Intimate Partner Aggression Perpetrated and Sustained by Male Afghanistan, Iraq, and Vietnam Veterans With and Without Posttraumatic Stress Disorder

ArticleinJournal of Interpersonal Violence 25(9):1612-30 · December 2009with31 Reads
DOI: 10.1177/0886260509354583 · Source: PubMed
Abstract
Veterans with posttraumatic stress disorder (PTSD) consistently evidence higher rates of intimate partner aggression perpetration than veterans without PTSD, but most studies have examined rates of aggression among Vietnam veterans several years after their deployment. The primary aim of this study was to examine partner aggression among male Afghanistan or Iraq veterans who served during Operation Enduring Freedom (OEF) and Operation Iraqi Freedom (OIF) and compare this aggression to that reported by Vietnam veterans with PTSD. Three groups were recruited, OEF/OIF veterans with PTSD (n = 27), OEF/OIF veterans without PTSD (n = 31), and Vietnam veterans with PTSD (n = 28). Though only a few comparisons reached significance, odds ratios suggested that male OEF/OIF veterans with PTSD were approximately 1.9 to 3.1 times more likely to perpetrate aggression toward their female partners and 1.6 to 6 times more likely to report experiencing female perpetrated aggression than the other two groups. Significant correlations among reports of violence perpetrated and sustained suggested many men may have been in mutually violent relationships. Taken together, these results suggest that partner aggression among Iraq and Afghanistan veterans with PTSD may be an important treatment consideration and target for prevention.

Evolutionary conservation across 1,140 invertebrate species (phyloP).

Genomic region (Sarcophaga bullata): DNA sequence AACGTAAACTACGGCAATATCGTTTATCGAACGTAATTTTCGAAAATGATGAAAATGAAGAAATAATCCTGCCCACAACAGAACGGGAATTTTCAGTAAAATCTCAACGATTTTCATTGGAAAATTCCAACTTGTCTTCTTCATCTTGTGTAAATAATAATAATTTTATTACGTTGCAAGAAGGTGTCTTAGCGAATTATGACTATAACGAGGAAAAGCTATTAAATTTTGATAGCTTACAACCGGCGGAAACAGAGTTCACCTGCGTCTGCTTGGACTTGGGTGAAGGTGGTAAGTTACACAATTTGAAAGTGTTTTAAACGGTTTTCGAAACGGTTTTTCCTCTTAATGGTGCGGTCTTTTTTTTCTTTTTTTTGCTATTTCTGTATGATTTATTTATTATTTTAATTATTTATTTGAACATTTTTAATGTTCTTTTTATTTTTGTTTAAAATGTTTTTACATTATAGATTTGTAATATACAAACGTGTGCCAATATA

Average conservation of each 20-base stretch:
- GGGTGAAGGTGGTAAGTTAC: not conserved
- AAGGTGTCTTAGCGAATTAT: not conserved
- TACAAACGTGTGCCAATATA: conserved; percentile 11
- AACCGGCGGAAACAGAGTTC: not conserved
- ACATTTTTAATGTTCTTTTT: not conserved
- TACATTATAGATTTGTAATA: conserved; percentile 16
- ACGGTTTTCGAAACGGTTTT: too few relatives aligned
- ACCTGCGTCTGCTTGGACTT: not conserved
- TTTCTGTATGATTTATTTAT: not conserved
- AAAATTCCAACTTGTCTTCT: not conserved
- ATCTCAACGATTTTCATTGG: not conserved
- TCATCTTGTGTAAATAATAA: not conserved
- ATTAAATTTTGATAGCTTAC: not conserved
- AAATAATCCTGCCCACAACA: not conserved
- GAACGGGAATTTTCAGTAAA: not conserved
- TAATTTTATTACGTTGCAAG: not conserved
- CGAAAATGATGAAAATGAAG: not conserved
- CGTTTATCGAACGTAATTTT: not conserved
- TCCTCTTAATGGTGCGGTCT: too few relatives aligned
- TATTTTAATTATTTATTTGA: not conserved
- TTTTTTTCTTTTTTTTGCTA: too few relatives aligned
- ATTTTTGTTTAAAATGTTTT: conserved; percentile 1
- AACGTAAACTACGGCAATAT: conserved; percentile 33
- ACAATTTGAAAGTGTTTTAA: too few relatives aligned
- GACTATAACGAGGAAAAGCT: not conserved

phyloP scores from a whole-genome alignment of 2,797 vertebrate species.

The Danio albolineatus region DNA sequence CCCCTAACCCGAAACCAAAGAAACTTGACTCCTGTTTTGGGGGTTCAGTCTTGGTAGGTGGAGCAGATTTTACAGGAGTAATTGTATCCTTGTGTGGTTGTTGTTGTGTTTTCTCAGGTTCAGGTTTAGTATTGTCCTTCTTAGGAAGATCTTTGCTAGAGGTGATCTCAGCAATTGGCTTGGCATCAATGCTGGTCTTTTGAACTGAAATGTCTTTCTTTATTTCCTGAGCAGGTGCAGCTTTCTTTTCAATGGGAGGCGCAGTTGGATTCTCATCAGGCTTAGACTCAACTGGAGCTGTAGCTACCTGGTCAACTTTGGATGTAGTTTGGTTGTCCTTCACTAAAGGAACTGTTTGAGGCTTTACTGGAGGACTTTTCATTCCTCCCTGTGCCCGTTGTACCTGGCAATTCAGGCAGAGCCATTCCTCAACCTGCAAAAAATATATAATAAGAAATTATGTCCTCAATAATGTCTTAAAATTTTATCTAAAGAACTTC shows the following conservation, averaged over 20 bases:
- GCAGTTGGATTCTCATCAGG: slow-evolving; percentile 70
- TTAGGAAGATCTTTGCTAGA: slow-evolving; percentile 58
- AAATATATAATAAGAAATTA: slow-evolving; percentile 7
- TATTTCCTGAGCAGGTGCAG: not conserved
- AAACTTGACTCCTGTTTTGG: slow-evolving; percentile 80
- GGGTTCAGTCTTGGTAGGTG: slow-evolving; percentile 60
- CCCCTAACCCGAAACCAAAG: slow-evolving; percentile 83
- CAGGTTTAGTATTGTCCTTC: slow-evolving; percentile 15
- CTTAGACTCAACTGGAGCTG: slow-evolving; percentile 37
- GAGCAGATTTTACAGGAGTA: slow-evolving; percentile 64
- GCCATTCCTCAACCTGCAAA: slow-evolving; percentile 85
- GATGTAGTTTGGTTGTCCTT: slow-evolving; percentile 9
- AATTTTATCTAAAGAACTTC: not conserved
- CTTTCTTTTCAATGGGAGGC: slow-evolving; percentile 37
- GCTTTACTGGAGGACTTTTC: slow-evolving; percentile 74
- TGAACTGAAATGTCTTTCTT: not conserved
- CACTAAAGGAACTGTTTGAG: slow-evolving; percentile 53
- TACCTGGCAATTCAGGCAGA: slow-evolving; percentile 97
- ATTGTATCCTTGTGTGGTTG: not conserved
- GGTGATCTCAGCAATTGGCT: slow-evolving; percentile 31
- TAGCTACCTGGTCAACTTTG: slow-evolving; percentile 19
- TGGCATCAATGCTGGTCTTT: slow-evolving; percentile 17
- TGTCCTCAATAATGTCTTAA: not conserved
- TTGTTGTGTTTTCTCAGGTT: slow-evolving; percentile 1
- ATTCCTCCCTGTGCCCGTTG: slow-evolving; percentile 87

• "These behaviours represent emotion regulation difficulties and are different from the remaining criterion E PTSD symptoms which better describe thoughts, feelings, and passive experiences. As explained byTsai et al. (2014), the two symptoms are also substantially different from the remaining symptoms in the arousal cluster, because individuals with hyperarousal symptoms do not always show aggressive behaviours (e.g.,Teten et al., 2010). Finally, the seven-factor Hybrid model was developed by combining the salient features of the two six-factor Anhedonia and Externalizing Behaviours models. "
    [Show abstract] [Hide abstract] ABSTRACT: The factor structure of posttraumatic stress disorder (PTSD) has been widely researched, but consensus regarding the exact number and nature of factors is yet to be reached. The aim of the current study was to systematically review the extant literature on PTSD's latent structure in the Diagnostic and Statistical Manual of Mental Disorders (DSM) in order to identify the best-fitting model. One hundred and twelve research papers published after 1994 using confirmatory factor analysis and DSM-based measures of PTSD were included in the review. In the DSM-IV literature, four-factor models received substantial support, but the five-factor Dysphoric arousal model demonstrated the best fit, regardless of gender, measurement instrument or trauma type. The recently proposed DSM-5 PTSD model was found to be a good representation of PTSD's latent structure, but studies analysing the six- and seven-factor models suggest that the DSM-5 PTSD factor structure may need further alterations.